Cassius Emlen Urban’s 53-year career was nothing short of extraordinary, and his contributions were immeasurable. He single-handedly introduced Lancaster residents to a new vocabulary of bold and sometimes uncomfortable architectural styles.

Prior to Urban’s arrival in 1884, red and brown tones constituted the downtown Lancaster color palette, and the architectural styles were predominately Queen Anne, Georgian and Federal. This quickly changed in 1892 when Watt & Shand debuted Urban’s French Beaux Arts style department store in the heart of Penn Square. One by one, other city merchants retained Urban to help them advance their own images.

The next 30 years saw a dramatic transformation in the scale and texture of the downtown landscape, including French Baroque, Italian Renaissance, Perpendicular Gothic and French Renaissance, and fresh interpretations of Romanesque and Greek Revival.

But what do we really know about the architect behind the pen? How did he do it? What made him tick? Did he ever sleep while designing more than 273 buildings?

We do know that Urban was the second child born to Conestoga residents Amos and Barbara Anne Urban, on Feb. 20, 1863. His formal education ended after graduating as the valedictorian of his high school class, followed by a four-year apprenticeship with two unique and well-established but completely different architects in Scranton and Philadelphia.

Shortly after starting his private practice in 1884 at the age of 21, Urban married Jennie Olivia McMichael in her parents’ 28 E. Lemon St. home. He was 23 and Jennie 24. The couple moved to 141 E. New St. to begin their life together and raise their two children, Miriam and Rathfon. Rathfon and Urban’s younger brother, Christopher, and nephew Frank Urban were employed by Urban over the course of five office relocations in center city. Beyond these gentlemen and his head draftsman, Ross Singleton, little is known about his office personnel.

What Urban lacked in physical stature at only 5 feet, 6 inches tall, he more than made up for in his larger-than-life personality and engaging blue eyes. His social and business connections in the community were second to none, holding court with notable local figures including Milton S. Hershey, Peter Watt, James Shand, Herman Wohlsen, Christian Gunzenhauser and Congressman William W. Griest.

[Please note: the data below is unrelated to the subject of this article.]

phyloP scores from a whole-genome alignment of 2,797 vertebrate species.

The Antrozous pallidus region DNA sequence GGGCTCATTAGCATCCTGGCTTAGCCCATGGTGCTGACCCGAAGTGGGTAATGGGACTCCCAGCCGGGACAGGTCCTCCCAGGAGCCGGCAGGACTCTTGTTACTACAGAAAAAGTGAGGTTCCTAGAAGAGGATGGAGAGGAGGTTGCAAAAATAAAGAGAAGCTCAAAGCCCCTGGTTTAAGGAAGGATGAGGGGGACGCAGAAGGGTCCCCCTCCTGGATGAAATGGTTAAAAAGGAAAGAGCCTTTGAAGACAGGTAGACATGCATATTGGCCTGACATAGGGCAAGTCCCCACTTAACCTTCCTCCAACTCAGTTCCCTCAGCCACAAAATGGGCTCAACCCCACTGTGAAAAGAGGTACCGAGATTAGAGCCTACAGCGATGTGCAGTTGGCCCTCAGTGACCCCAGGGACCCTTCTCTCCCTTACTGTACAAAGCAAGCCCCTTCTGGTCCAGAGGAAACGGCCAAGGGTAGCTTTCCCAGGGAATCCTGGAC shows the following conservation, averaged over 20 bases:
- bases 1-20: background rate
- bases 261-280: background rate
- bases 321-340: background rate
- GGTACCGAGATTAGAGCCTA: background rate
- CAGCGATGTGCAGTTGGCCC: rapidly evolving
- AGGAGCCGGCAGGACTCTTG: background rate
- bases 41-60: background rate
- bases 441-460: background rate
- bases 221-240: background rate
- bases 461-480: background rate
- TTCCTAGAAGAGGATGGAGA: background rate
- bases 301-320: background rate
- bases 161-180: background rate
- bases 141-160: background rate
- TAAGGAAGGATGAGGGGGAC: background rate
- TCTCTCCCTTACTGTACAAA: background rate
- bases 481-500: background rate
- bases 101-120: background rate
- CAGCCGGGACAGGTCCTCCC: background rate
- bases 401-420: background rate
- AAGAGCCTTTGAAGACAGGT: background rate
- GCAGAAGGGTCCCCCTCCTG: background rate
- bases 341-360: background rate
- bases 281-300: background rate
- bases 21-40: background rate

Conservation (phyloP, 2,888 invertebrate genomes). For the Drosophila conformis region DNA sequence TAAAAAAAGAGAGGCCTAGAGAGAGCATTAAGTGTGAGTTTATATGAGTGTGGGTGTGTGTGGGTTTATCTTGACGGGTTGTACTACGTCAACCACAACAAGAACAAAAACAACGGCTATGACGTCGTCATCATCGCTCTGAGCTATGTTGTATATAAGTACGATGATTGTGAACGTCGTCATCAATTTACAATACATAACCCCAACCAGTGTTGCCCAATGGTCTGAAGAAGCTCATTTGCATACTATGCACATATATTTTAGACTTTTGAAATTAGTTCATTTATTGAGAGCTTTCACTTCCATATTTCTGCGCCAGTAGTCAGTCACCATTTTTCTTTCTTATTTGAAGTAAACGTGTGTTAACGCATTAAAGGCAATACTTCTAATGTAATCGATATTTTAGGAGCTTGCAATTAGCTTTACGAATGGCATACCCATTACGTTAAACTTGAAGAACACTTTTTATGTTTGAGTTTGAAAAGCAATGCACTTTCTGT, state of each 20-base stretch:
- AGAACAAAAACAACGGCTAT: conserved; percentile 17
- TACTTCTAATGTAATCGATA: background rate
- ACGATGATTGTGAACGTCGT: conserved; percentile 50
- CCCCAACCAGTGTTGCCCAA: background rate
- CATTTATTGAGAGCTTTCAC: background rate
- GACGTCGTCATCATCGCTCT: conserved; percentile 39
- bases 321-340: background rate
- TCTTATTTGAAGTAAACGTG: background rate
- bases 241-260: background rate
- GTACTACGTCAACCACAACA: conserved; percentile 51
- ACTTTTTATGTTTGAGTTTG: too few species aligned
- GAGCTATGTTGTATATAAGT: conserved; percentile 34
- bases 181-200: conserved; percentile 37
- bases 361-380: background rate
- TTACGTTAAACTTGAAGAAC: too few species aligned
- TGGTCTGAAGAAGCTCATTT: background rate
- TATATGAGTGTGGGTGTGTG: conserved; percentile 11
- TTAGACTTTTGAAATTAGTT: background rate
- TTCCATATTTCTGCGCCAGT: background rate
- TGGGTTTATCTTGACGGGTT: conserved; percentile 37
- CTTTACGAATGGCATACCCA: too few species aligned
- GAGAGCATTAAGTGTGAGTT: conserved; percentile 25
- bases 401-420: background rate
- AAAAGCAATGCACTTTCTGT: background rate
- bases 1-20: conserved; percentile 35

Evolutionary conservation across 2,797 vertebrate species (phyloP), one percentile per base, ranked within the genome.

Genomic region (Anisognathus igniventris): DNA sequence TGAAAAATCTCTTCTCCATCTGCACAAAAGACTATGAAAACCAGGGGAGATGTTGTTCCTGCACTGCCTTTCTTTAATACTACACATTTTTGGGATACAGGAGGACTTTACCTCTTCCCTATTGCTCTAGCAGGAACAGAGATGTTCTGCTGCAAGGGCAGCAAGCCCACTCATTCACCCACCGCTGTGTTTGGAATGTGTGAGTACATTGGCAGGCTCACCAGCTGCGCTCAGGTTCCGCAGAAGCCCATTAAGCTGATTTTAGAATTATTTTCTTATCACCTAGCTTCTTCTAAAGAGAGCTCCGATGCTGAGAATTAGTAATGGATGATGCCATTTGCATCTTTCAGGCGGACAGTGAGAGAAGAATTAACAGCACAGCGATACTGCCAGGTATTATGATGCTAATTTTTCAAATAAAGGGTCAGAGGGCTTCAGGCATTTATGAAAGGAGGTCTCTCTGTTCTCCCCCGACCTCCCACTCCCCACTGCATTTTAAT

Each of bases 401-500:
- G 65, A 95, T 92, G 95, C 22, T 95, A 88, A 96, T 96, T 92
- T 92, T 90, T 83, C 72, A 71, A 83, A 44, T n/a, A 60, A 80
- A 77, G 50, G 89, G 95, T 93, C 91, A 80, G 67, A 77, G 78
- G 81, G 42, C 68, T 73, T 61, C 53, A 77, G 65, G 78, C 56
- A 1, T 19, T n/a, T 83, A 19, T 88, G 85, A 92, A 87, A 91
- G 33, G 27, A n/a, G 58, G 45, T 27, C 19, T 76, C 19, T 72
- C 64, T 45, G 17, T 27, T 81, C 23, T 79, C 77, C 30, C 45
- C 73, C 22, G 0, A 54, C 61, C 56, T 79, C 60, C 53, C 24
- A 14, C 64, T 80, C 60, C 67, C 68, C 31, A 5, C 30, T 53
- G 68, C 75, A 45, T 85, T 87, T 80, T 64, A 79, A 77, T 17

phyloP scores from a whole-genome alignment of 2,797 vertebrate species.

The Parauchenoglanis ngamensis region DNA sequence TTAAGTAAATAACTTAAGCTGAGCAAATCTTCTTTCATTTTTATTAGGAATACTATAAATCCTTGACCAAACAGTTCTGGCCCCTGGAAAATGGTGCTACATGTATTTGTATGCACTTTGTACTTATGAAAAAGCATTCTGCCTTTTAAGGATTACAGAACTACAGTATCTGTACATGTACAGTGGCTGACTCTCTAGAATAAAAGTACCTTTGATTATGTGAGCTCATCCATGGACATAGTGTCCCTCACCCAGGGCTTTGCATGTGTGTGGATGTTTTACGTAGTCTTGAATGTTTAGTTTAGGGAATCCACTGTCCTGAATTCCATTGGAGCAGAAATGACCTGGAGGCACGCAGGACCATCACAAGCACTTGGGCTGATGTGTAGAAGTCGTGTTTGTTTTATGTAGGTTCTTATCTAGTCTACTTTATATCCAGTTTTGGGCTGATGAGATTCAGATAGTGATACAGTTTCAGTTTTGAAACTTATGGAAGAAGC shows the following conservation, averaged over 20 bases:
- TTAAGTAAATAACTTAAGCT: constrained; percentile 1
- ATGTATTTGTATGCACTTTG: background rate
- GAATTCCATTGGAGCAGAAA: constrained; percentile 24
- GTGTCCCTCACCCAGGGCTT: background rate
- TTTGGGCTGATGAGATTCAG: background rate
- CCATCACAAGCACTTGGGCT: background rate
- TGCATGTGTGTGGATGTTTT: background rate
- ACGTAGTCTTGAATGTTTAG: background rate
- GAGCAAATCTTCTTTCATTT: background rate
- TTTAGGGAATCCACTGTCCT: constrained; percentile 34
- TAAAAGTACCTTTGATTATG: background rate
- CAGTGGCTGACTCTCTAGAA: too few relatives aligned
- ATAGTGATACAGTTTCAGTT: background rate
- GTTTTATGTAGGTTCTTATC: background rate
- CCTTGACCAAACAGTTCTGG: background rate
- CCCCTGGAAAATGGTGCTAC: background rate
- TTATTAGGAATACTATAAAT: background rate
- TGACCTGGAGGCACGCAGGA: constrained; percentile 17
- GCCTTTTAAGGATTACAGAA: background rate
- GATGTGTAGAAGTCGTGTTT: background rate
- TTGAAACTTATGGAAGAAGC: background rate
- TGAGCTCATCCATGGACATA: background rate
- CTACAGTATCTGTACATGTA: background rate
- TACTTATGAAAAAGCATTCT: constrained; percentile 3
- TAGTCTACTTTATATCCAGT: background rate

Research to date has come up short on a significant number of portrait or family photos, with a grand total of five found so far.

We do know he traveled extensively to Europe, South America and the Mediterranean from 1911 through 1934, which were also the most prolific years of his practice. Although his public designs were quite progressive, his style preference for the two residences he designed for himself was the conservative and understated Colonial Revival.

Under the heading of trivia: On Nov. 16, 1911, the Lititz Record reported that Urban, an “excellent fisherman,” landed the largest bass ever recorded in the Susquehanna River at Peach Bottom, weighing 6.25 pounds. “He lifted the fish with pole and reel,” it was reported, “and fed a multitude of Urbans.” Unrelated, the Oct. 6, 1934, edition of the Gettysburg Times reported that his Buchanan Avenue home was burglarized by a 21-year-old suspect from Atlanta. And lastly, to his grandchildren, he was known as Baba.

Urban’s final commission was documented March 15, 1939, for East Orange Street resident John S. Groff — almost 80 years ago to the day of this article’s publication. Urban passed away two months later on May 21, 1939, at the age of 76 and is buried with his immediate family at the Greenwood Cemetery in Lancaster.The understated granite headstone simply says “Urban,” with an incised biblical verse:

“Until the day break and the shadows flee away.”

  • Readers: It is with this finale that we end the series “Urban Legend.” It has been an honor to share C. Emlen Urban’s story with you these past two years. A special thank you to his great-granddaughters, Miriam and Alexa, for their insightful contributions, and Deb Oesch and Alex Kiehl for their incredible discoveries and research assistance.
  • This column is contributed by Gregory J. Scott, FAIA, a local architect with more than four decades of national experience in innovation and design. He is a member of the American Institute of Architects’ College of Fellows. Email

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